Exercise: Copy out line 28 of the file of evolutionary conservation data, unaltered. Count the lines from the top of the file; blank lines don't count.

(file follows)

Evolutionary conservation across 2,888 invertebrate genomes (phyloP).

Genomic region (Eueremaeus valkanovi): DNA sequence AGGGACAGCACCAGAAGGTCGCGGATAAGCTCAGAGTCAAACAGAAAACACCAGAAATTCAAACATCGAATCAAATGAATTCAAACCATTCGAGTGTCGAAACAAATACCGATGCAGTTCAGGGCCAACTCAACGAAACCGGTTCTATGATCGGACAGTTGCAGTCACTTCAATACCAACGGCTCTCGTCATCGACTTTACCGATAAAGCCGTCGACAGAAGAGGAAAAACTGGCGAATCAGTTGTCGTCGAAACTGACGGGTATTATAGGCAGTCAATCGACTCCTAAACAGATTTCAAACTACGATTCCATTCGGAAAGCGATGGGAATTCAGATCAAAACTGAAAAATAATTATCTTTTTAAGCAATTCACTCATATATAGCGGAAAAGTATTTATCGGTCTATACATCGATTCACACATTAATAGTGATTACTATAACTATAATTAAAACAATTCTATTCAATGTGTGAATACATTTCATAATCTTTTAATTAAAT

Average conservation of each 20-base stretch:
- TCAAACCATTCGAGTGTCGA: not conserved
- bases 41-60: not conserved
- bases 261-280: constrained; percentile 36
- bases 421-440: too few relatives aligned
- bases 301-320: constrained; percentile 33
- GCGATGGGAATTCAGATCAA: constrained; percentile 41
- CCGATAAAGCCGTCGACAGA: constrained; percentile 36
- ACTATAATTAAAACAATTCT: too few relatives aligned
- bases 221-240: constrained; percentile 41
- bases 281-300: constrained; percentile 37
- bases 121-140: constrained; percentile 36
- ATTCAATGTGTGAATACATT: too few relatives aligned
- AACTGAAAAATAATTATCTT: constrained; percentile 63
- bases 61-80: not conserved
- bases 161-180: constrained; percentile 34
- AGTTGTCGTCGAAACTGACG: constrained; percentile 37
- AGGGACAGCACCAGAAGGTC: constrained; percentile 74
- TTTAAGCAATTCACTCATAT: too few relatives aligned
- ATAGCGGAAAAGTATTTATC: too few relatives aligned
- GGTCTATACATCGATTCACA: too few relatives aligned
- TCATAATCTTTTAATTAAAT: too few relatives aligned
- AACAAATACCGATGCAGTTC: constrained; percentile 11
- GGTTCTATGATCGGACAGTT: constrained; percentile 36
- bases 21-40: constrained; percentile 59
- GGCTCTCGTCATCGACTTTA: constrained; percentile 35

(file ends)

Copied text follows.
- GGCTCTCGTCATCGACTTTA: constrained; percentile 35